Chester would join the recording of The Hunting Party late on, but as excuses go, he had a good one. In 2013, Stone Temple Pilots had called upon his services, a dream come true for the singer who’d long considered the grunge favourites heroes. In May of that year, Chester would join the band’s three remaining members – brothers Dean and Robert DeLeo, and drummer Eric Kretz – for their first performances together, introducing a new song called Out Of Time. This incarnation would ultimately only release one record together, the EP High Rise, released in October in 2013.
“Dude, this is fucking awesome!” was Chester’s response to the new stuff Mike played him when he finally joined his bandmates at Larrabee Studios in North Hollywood, having finished touring duties with STP. He’d expected to hear dance-y material with a dark edge, but instead was presented with something that sounded like death metal by comparison. “I was really surprised by how heavy it was.”
Given the obvious joy Linkin Park were getting from the louder, punchier material as it was coming together, it was natural to wonder why it had taken the band so long to get back here. It wasn’t a question of reluctance, however. According to Mike, it was more one of fear.
“Before, we were kind of afraid to go all in,” he revealed. “Seven or eight years ago, we would have been scared to go ahead with a record like this. The time’s right for it now, and we feel really great about releasing it.”
As well as bringing the sounds they’d grown up with to the fore, the making of The Hunting Party reaffirmed the duality at the heart of Linkin Park, the relationship between Chester and Mike. Chester, who considered the band’s dynamic as “the most functional relationship [he’d] ever been in” was forever grateful for his friend’s firm, guiding hand when it came to holding down the fort, even when he’d been on the road with STP. He also considered Mike the man responsible for Linkin Park’s sustained momentum, and for having put out as many albums as they had.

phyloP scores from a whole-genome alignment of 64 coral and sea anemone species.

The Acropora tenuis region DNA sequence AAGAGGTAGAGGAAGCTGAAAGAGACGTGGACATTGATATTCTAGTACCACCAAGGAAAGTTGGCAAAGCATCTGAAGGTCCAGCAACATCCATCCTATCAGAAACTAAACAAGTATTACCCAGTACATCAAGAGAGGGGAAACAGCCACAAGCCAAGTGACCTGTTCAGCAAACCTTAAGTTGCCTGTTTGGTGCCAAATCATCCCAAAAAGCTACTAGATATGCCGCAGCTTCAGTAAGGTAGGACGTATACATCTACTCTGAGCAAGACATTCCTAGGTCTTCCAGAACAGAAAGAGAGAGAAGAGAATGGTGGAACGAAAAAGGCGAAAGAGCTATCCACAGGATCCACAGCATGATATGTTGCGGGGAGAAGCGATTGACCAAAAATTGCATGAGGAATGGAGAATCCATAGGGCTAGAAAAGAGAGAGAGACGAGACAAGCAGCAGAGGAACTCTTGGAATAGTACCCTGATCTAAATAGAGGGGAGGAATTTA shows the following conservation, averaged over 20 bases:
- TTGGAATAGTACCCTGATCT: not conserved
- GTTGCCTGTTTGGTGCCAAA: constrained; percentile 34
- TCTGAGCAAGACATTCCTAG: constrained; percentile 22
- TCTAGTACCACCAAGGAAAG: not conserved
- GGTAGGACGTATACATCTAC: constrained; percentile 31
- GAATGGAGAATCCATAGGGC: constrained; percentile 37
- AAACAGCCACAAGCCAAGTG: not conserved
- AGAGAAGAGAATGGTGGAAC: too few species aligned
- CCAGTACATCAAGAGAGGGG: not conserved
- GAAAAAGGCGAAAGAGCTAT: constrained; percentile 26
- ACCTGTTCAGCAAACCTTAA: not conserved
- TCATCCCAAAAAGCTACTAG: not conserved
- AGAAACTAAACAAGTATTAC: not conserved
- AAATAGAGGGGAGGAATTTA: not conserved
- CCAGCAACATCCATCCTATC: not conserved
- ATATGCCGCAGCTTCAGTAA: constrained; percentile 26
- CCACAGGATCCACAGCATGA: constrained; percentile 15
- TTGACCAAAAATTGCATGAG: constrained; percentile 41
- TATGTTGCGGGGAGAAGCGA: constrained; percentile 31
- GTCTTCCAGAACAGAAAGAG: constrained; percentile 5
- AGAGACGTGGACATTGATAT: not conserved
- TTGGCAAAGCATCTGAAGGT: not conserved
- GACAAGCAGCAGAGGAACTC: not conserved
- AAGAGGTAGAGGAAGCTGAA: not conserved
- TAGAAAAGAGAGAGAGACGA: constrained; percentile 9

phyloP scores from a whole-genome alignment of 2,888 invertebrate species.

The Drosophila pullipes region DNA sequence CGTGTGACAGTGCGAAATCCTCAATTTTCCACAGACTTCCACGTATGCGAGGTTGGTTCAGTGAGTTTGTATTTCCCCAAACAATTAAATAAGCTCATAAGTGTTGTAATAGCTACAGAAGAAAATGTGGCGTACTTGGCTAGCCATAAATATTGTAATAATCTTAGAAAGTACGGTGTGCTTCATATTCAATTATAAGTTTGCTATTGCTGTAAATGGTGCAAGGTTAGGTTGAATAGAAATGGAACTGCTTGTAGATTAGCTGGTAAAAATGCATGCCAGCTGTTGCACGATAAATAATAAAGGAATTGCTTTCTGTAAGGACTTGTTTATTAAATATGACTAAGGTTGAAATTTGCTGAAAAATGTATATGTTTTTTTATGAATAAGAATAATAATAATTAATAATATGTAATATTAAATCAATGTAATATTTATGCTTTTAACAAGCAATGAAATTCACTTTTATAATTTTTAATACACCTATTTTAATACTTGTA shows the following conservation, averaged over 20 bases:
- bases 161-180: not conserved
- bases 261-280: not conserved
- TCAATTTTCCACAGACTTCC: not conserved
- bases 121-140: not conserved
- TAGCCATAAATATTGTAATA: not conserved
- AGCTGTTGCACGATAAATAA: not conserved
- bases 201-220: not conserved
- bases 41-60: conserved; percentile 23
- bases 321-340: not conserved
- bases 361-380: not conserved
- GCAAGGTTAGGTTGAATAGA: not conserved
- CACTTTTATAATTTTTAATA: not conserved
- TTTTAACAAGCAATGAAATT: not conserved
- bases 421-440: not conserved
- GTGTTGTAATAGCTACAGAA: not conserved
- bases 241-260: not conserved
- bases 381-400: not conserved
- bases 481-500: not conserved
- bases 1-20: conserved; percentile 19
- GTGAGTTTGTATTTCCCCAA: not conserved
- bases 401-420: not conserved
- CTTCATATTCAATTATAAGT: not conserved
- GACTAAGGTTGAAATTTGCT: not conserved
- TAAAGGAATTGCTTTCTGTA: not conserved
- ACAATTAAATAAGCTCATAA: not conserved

“I know that by allowing Mike to be wherever he wants to be, when he wants to be there, he’s going to be reaching his maximum potential,” he praised. “When people ask me, ‘What’s the secret to your success?’ I say, ‘Mike Shinoda.’ You take him away, it doesn’t exist. I can’t say that for myself.”
Mike, who disagreed with Chester’s self-deprecating assessment, meanwhile appreciated the way in which his bandmate had allowed the genuine pain still plaguing him to be mined for the purposes of the art they made together.
“That is one of the most important things for our band to have,” said Mike. “When we write together, I’m trying to tap into that, as much as he’ll let me.”
“I think that as long as we’re doing something together it’ll always be really cool,” added Chester, turning his attention to the band as a whole. “There’s something special about the six of us coming together, and if you take away any one of these guys out of the band, of course it’s not going to be the same.”